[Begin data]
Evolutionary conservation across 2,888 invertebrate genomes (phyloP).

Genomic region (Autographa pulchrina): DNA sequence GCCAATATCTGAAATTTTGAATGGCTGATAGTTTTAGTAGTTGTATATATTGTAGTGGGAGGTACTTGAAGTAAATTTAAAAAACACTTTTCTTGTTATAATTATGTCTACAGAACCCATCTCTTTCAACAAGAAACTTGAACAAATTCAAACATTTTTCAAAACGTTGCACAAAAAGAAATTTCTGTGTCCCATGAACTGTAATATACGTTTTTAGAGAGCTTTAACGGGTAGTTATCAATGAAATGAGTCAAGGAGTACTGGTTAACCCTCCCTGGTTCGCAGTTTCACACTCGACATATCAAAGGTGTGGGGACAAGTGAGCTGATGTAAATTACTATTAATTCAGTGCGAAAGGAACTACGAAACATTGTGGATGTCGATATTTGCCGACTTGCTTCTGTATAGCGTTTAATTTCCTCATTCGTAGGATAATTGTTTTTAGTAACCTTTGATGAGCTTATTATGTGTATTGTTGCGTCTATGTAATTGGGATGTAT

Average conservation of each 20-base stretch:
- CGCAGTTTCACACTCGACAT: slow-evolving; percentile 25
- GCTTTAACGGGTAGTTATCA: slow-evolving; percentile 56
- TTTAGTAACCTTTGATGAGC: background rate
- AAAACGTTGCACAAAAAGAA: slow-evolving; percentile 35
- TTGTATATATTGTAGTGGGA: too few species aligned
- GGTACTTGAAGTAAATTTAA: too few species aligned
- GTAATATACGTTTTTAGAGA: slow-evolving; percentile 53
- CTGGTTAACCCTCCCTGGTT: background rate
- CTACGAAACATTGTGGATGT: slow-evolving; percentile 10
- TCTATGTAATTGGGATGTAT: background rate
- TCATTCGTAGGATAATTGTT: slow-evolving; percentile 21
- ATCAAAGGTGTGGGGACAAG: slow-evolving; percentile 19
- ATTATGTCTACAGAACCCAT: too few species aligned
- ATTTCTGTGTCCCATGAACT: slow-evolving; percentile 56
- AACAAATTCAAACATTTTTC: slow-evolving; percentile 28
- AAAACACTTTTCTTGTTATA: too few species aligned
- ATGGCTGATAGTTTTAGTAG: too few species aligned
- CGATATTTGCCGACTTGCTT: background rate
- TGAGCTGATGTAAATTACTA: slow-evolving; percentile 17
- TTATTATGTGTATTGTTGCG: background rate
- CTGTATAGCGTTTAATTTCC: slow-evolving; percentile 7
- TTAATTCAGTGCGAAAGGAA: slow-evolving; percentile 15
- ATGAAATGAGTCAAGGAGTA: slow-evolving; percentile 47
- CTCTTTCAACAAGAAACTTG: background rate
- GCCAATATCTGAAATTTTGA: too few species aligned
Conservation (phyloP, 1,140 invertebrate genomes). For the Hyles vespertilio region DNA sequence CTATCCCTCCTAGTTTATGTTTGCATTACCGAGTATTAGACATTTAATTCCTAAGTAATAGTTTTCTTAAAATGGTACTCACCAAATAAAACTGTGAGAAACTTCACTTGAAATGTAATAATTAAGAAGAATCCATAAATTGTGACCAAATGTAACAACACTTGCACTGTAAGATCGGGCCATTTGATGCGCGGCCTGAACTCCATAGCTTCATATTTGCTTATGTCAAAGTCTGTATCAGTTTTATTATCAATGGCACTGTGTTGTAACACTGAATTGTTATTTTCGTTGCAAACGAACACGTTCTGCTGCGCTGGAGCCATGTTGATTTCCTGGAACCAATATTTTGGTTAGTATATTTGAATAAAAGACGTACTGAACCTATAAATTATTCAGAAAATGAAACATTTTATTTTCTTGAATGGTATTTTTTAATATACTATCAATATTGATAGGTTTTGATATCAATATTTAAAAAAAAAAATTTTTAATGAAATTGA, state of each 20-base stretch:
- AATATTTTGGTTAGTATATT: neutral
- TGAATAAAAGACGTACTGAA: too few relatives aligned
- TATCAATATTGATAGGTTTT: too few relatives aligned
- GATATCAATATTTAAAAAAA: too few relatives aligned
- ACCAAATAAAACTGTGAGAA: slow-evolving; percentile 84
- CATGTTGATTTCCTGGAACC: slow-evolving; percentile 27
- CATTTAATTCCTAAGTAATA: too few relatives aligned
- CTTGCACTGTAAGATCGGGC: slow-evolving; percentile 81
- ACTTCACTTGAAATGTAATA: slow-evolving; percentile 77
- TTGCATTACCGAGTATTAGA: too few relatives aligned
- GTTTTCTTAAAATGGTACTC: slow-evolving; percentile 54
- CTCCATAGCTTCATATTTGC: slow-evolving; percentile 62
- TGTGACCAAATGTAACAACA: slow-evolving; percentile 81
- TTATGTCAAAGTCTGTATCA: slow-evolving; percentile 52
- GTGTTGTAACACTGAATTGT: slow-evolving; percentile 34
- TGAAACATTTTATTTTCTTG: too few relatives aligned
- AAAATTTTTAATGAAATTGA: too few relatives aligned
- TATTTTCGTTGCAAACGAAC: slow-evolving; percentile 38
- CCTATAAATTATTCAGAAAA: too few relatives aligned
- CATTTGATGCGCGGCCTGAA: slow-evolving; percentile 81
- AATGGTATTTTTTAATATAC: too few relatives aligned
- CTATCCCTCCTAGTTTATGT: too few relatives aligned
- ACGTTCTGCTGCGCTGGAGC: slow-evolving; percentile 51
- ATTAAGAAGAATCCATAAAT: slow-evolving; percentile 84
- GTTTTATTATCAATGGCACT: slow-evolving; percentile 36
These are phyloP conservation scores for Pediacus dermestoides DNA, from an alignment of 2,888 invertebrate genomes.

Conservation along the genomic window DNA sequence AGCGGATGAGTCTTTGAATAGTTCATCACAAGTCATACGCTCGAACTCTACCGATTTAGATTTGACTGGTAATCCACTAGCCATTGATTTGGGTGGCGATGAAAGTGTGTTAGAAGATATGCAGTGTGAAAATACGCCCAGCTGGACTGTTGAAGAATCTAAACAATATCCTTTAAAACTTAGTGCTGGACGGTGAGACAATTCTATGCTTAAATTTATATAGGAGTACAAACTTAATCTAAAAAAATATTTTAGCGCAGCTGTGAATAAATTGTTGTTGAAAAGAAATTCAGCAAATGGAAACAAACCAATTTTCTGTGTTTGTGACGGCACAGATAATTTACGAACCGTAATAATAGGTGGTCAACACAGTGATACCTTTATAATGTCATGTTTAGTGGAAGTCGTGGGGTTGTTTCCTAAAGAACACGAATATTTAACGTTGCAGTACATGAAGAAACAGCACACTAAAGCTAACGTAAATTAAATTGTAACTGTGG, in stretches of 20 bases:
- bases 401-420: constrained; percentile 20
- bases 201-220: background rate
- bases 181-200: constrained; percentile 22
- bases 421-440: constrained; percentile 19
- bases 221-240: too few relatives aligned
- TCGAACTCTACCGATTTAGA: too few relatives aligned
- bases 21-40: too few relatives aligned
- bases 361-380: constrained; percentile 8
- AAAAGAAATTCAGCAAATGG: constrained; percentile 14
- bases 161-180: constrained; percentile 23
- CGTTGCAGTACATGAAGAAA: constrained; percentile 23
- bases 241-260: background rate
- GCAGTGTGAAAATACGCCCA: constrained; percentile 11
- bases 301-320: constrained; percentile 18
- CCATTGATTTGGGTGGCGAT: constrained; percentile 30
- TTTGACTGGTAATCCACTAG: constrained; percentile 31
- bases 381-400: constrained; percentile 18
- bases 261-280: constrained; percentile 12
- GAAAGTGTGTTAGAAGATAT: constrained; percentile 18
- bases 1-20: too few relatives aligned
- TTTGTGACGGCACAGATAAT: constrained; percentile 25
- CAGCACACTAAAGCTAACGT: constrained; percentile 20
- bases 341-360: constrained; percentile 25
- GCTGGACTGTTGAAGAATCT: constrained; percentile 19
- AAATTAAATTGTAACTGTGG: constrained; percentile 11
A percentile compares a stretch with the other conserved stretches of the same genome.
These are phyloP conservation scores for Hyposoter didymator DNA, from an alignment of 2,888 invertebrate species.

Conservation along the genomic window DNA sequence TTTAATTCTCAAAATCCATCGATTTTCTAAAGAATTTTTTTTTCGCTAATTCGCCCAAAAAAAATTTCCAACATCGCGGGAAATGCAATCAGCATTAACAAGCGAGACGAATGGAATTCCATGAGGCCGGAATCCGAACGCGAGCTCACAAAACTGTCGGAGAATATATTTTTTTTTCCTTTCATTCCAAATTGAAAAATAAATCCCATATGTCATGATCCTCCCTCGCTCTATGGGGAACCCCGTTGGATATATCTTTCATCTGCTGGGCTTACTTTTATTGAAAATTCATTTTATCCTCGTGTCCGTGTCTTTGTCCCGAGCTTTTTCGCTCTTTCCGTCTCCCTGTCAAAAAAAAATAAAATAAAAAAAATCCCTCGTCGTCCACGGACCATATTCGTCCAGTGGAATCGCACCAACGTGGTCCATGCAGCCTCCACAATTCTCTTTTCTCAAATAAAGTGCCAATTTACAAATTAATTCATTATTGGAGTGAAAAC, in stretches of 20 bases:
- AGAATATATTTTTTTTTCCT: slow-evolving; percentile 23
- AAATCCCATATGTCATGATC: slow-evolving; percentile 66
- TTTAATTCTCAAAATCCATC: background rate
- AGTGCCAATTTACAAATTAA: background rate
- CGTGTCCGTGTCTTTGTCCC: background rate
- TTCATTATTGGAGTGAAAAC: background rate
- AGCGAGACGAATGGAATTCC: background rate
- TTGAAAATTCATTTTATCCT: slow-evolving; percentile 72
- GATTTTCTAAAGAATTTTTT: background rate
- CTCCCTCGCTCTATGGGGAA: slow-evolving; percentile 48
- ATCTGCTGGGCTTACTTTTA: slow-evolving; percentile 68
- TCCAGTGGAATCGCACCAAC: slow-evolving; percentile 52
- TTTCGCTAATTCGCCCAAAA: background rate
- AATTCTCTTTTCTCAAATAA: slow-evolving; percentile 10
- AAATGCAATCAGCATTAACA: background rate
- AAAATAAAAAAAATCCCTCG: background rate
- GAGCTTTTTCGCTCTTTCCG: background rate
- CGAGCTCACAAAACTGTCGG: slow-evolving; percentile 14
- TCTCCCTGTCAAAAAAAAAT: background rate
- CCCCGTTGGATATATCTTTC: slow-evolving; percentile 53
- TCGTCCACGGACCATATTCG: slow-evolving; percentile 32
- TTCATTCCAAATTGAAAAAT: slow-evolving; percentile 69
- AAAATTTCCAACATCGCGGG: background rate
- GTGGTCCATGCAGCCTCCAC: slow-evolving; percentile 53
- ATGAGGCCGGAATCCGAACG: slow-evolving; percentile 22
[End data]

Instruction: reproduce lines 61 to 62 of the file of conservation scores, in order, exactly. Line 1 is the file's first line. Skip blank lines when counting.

- bases 221-240: too few relatives aligned
- TCGAACTCTACCGATTTAGA: too few relatives aligned